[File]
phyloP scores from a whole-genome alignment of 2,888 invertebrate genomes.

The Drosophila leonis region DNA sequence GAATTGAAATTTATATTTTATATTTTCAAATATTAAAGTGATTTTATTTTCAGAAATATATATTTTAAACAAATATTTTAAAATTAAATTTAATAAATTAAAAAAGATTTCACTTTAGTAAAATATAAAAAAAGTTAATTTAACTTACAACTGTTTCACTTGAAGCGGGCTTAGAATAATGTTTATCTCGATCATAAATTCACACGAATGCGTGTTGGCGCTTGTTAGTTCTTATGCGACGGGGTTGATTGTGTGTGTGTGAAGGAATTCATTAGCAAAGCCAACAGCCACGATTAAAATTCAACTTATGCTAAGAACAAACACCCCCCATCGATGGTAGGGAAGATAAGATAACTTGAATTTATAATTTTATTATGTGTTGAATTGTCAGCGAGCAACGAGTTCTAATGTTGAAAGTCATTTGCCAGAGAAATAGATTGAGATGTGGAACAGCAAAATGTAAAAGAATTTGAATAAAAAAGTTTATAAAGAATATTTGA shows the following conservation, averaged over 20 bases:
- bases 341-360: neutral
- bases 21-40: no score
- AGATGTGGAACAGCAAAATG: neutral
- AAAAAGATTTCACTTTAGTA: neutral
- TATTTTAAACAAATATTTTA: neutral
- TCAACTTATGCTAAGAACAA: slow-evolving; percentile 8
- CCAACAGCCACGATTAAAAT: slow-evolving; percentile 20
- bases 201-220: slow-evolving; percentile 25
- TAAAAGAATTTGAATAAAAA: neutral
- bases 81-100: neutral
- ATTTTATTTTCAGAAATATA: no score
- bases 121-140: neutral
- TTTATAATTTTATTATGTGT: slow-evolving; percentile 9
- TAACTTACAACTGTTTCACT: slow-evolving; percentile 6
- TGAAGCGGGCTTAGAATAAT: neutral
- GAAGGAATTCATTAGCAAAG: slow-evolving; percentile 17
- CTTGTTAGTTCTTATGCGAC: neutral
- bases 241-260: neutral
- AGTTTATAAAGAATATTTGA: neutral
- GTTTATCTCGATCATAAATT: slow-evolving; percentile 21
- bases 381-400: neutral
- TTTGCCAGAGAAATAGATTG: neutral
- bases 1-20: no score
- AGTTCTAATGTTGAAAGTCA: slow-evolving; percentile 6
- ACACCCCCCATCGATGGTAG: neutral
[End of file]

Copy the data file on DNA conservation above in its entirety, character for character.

phyloP scores from a whole-genome alignment of 2,888 invertebrate genomes.

The Drosophila leonis region DNA sequence GAATTGAAATTTATATTTTATATTTTCAAATATTAAAGTGATTTTATTTTCAGAAATATATATTTTAAACAAATATTTTAAAATTAAATTTAATAAATTAAAAAAGATTTCACTTTAGTAAAATATAAAAAAAGTTAATTTAACTTACAACTGTTTCACTTGAAGCGGGCTTAGAATAATGTTTATCTCGATCATAAATTCACACGAATGCGTGTTGGCGCTTGTTAGTTCTTATGCGACGGGGTTGATTGTGTGTGTGTGAAGGAATTCATTAGCAAAGCCAACAGCCACGATTAAAATTCAACTTATGCTAAGAACAAACACCCCCCATCGATGGTAGGGAAGATAAGATAACTTGAATTTATAATTTTATTATGTGTTGAATTGTCAGCGAGCAACGAGTTCTAATGTTGAAAGTCATTTGCCAGAGAAATAGATTGAGATGTGGAACAGCAAAATGTAAAAGAATTTGAATAAAAAAGTTTATAAAGAATATTTGA shows the following conservation, averaged over 20 bases:
- bases 341-360: neutral
- bases 21-40: no score
- AGATGTGGAACAGCAAAATG: neutral
- AAAAAGATTTCACTTTAGTA: neutral
- TATTTTAAACAAATATTTTA: neutral
- TCAACTTATGCTAAGAACAA: slow-evolving; percentile 8
- CCAACAGCCACGATTAAAAT: slow-evolving; percentile 20
- bases 201-220: slow-evolving; percentile 25
- TAAAAGAATTTGAATAAAAA: neutral
- bases 81-100: neutral
- ATTTTATTTTCAGAAATATA: no score
- bases 121-140: neutral
- TTTATAATTTTATTATGTGT: slow-evolving; percentile 9
- TAACTTACAACTGTTTCACT: slow-evolving; percentile 6
- TGAAGCGGGCTTAGAATAAT: neutral
- GAAGGAATTCATTAGCAAAG: slow-evolving; percentile 17
- CTTGTTAGTTCTTATGCGAC: neutral
- bases 241-260: neutral
- AGTTTATAAAGAATATTTGA: neutral
- GTTTATCTCGATCATAAATT: slow-evolving; percentile 21
- bases 381-400: neutral
- TTTGCCAGAGAAATAGATTG: neutral
- bases 1-20: no score
- AGTTCTAATGTTGAAAGTCA: slow-evolving; percentile 6
- ACACCCCCCATCGATGGTAG: neutral